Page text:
Yet despite my sensible side screaming these things to me, that damn Mom guilt took over. I spent the day with an unsettled worry in the back of my mind.
With my son being at his dads for the weekend, I immediately picked up my phone and called him when I left work. His chipper voice answered the phone with “hi Mom” and immediately launched into a story about a football move he created while practicing for the turkey bowl. When he paused for a second, I cautiously asked about the American Education Week event and apologized for not being able to make it.
It’s okay, Mom. But that football move was a good one, right?
And just like that, the guilt went away.
Because reality is, us moms do more than what is humanly possible on a daily basis. We take care of a million needs that are not our own from the second we wake to the minute the last little eyes close. We multi-task by making food with babies on our hips, doing laundry while playing baby dolls and packing lunches while helping with homework. We kiss boo boos, give baths, make snacks and nurse babies while doing all of the above. We wake sleepy, grumpy kids who mysteriously can’t sleep past 5am on weekends, wrestle them into clothes and deliver them to various locations, often at the crack of dawn.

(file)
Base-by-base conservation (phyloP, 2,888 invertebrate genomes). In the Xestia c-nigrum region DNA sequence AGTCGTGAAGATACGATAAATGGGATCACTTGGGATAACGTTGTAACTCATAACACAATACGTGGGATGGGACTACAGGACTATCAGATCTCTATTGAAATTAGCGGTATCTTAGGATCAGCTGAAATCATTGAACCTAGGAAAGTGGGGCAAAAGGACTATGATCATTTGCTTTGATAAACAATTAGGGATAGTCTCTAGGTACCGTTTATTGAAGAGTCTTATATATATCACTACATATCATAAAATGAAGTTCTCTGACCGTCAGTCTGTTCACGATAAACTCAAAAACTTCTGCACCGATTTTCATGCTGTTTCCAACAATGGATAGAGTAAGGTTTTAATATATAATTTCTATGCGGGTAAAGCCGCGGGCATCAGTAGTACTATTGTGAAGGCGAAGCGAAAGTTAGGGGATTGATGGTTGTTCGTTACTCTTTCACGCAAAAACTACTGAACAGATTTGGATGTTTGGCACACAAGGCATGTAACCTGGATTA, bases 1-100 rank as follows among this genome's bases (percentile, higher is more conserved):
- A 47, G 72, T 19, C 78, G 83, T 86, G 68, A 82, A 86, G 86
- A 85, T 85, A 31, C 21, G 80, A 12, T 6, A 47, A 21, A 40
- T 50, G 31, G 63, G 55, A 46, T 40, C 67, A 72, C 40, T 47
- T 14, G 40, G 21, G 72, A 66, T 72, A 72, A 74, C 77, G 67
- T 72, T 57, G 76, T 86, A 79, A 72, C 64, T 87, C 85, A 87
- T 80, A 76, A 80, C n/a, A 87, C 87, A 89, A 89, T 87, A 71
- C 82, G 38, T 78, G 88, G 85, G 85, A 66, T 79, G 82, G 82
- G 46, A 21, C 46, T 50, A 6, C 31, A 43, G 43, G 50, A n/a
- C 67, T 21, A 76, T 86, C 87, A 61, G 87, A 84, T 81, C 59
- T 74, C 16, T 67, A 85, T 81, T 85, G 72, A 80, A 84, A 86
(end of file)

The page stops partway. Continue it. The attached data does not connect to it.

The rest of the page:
We care so much that we want to be at everything. So much that we’ve looked up “cloning” on Google and when that didn’t sound promising, we’ve manipulated schedules and lost sleep and eaten on the run, just to try to make it all work. We care so much that we have visions of our baby crying in class at American Education Week because his mama wasn’t there.
When really, it was no big deal. Now that newly discovered sweet football move... that was a big deal.
So take it easy on yourselves, mamas.
They know you love them, even if you couldn’t make it to American Education Week.
See this peaceful little thing? You want to know what was different about her last night than any of the 1,305 nights before last night?
If you rolled her over, you would see chubby little cheeks and long dark lashes resting on those cheeks…or more likely, a massive amount of dark, knotted hair obscuring your view of any of this because her Mama forgot to tie it back before bed. You know what you wouldn’t see anymore? A pacifier.
Yup, she's 3 1/2 and yup she still had a pacifier… until last night.
See, sometimes you just gotta go with things the way your kids show you they need you to.
Like how I've pretty much resigned myself to the fact that between my two boys, the likelihood of being woken every night by one of them or sometimes both of them, is quite high.
For the toddler, usually it's in the form of a high-pitched "MAAAMAA I UP," in the middle of the night. His squeaky voice will progressively get louder and higher pitched, until ultimately it wakes up the entire house. The only way it will stop is if I drag my ass out of bed, go into his room and assure him that it is, in fact, still the middle of the night and NOT time to get up.